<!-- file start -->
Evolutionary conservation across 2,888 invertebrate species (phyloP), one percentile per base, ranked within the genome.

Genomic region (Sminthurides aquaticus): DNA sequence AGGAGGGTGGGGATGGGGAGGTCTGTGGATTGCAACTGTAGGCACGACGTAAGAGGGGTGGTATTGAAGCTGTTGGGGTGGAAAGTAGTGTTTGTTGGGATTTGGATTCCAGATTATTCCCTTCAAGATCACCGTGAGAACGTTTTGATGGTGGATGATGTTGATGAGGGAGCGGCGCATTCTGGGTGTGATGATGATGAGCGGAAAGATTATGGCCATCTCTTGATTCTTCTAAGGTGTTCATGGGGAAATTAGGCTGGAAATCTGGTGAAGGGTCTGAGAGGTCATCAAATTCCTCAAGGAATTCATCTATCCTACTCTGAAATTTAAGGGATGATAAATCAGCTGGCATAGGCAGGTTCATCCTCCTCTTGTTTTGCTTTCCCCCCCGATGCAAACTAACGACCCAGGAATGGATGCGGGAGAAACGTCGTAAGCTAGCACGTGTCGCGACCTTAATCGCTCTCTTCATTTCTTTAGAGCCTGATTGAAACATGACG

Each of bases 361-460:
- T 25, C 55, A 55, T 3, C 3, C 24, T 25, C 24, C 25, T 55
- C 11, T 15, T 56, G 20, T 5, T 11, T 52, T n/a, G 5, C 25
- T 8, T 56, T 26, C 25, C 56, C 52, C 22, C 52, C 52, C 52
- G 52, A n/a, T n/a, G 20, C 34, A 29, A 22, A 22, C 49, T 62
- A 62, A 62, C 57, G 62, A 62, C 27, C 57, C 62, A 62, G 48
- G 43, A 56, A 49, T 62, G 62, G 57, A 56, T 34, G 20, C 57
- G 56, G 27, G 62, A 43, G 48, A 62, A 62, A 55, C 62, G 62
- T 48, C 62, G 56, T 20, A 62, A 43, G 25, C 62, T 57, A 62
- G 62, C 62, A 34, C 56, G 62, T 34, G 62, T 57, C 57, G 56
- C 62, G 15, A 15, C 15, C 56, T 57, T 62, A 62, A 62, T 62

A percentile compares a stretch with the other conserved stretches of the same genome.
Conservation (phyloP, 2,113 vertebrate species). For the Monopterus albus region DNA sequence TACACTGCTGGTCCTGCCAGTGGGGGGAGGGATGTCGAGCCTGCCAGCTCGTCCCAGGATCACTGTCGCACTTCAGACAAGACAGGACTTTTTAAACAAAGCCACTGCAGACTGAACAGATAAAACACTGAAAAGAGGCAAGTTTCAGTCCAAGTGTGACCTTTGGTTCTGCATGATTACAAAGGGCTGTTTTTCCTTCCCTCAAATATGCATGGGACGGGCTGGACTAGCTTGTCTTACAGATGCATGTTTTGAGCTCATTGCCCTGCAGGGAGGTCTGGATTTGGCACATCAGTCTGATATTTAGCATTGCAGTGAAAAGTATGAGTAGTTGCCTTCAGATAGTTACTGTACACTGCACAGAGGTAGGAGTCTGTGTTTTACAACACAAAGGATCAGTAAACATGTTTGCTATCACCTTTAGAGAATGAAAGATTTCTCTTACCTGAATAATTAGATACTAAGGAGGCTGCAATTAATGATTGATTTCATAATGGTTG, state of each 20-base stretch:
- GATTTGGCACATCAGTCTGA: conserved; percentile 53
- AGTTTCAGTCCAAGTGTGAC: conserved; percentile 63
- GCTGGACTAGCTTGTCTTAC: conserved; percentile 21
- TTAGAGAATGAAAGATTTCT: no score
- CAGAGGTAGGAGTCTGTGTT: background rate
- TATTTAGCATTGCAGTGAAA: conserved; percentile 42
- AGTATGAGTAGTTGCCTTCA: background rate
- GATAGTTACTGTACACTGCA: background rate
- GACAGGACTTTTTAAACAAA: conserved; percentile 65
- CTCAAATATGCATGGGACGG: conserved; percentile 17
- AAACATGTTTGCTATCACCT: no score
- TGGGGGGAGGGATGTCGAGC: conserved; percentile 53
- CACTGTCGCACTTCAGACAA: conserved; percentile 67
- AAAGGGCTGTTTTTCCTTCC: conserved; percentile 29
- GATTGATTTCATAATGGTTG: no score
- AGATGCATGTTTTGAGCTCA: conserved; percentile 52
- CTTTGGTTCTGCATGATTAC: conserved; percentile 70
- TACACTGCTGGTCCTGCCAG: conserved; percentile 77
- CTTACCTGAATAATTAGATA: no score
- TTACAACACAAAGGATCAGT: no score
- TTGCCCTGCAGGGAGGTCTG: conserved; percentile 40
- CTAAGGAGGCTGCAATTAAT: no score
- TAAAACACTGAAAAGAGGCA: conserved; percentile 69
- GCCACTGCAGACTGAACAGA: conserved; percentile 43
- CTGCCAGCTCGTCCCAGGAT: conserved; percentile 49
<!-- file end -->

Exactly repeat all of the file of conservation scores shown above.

Evolutionary conservation across 2,888 invertebrate species (phyloP), one percentile per base, ranked within the genome.

Genomic region (Sminthurides aquaticus): DNA sequence AGGAGGGTGGGGATGGGGAGGTCTGTGGATTGCAACTGTAGGCACGACGTAAGAGGGGTGGTATTGAAGCTGTTGGGGTGGAAAGTAGTGTTTGTTGGGATTTGGATTCCAGATTATTCCCTTCAAGATCACCGTGAGAACGTTTTGATGGTGGATGATGTTGATGAGGGAGCGGCGCATTCTGGGTGTGATGATGATGAGCGGAAAGATTATGGCCATCTCTTGATTCTTCTAAGGTGTTCATGGGGAAATTAGGCTGGAAATCTGGTGAAGGGTCTGAGAGGTCATCAAATTCCTCAAGGAATTCATCTATCCTACTCTGAAATTTAAGGGATGATAAATCAGCTGGCATAGGCAGGTTCATCCTCCTCTTGTTTTGCTTTCCCCCCCGATGCAAACTAACGACCCAGGAATGGATGCGGGAGAAACGTCGTAAGCTAGCACGTGTCGCGACCTTAATCGCTCTCTTCATTTCTTTAGAGCCTGATTGAAACATGACG

Each of bases 361-460:
- T 25, C 55, A 55, T 3, C 3, C 24, T 25, C 24, C 25, T 55
- C 11, T 15, T 56, G 20, T 5, T 11, T 52, T n/a, G 5, C 25
- T 8, T 56, T 26, C 25, C 56, C 52, C 22, C 52, C 52, C 52
- G 52, A n/a, T n/a, G 20, C 34, A 29, A 22, A 22, C 49, T 62
- A 62, A 62, C 57, G 62, A 62, C 27, C 57, C 62, A 62, G 48
- G 43, A 56, A 49, T 62, G 62, G 57, A 56, T 34, G 20, C 57
- G 56, G 27, G 62, A 43, G 48, A 62, A 62, A 55, C 62, G 62
- T 48, C 62, G 56, T 20, A 62, A 43, G 25, C 62, T 57, A 62
- G 62, C 62, A 34, C 56, G 62, T 34, G 62, T 57, C 57, G 56
- C 62, G 15, A 15, C 15, C 56, T 57, T 62, A 62, A 62, T 62

A percentile compares a stretch with the other conserved stretches of the same genome.
Conservation (phyloP, 2,113 vertebrate species). For the Monopterus albus region DNA sequence TACACTGCTGGTCCTGCCAGTGGGGGGAGGGATGTCGAGCCTGCCAGCTCGTCCCAGGATCACTGTCGCACTTCAGACAAGACAGGACTTTTTAAACAAAGCCACTGCAGACTGAACAGATAAAACACTGAAAAGAGGCAAGTTTCAGTCCAAGTGTGACCTTTGGTTCTGCATGATTACAAAGGGCTGTTTTTCCTTCCCTCAAATATGCATGGGACGGGCTGGACTAGCTTGTCTTACAGATGCATGTTTTGAGCTCATTGCCCTGCAGGGAGGTCTGGATTTGGCACATCAGTCTGATATTTAGCATTGCAGTGAAAAGTATGAGTAGTTGCCTTCAGATAGTTACTGTACACTGCACAGAGGTAGGAGTCTGTGTTTTACAACACAAAGGATCAGTAAACATGTTTGCTATCACCTTTAGAGAATGAAAGATTTCTCTTACCTGAATAATTAGATACTAAGGAGGCTGCAATTAATGATTGATTTCATAATGGTTG, state of each 20-base stretch:
- GATTTGGCACATCAGTCTGA: conserved; percentile 53
- AGTTTCAGTCCAAGTGTGAC: conserved; percentile 63
- GCTGGACTAGCTTGTCTTAC: conserved; percentile 21
- TTAGAGAATGAAAGATTTCT: no score
- CAGAGGTAGGAGTCTGTGTT: background rate
- TATTTAGCATTGCAGTGAAA: conserved; percentile 42
- AGTATGAGTAGTTGCCTTCA: background rate
- GATAGTTACTGTACACTGCA: background rate
- GACAGGACTTTTTAAACAAA: conserved; percentile 65
- CTCAAATATGCATGGGACGG: conserved; percentile 17
- AAACATGTTTGCTATCACCT: no score
- TGGGGGGAGGGATGTCGAGC: conserved; percentile 53
- CACTGTCGCACTTCAGACAA: conserved; percentile 67
- AAAGGGCTGTTTTTCCTTCC: conserved; percentile 29
- GATTGATTTCATAATGGTTG: no score
- AGATGCATGTTTTGAGCTCA: conserved; percentile 52
- CTTTGGTTCTGCATGATTAC: conserved; percentile 70
- TACACTGCTGGTCCTGCCAG: conserved; percentile 77
- CTTACCTGAATAATTAGATA: no score
- TTACAACACAAAGGATCAGT: no score
- TTGCCCTGCAGGGAGGTCTG: conserved; percentile 40
- CTAAGGAGGCTGCAATTAAT: no score
- TAAAACACTGAAAAGAGGCA: conserved; percentile 69
- GCCACTGCAGACTGAACAGA: conserved; percentile 43
- CTGCCAGCTCGTCCCAGGAT: conserved; percentile 49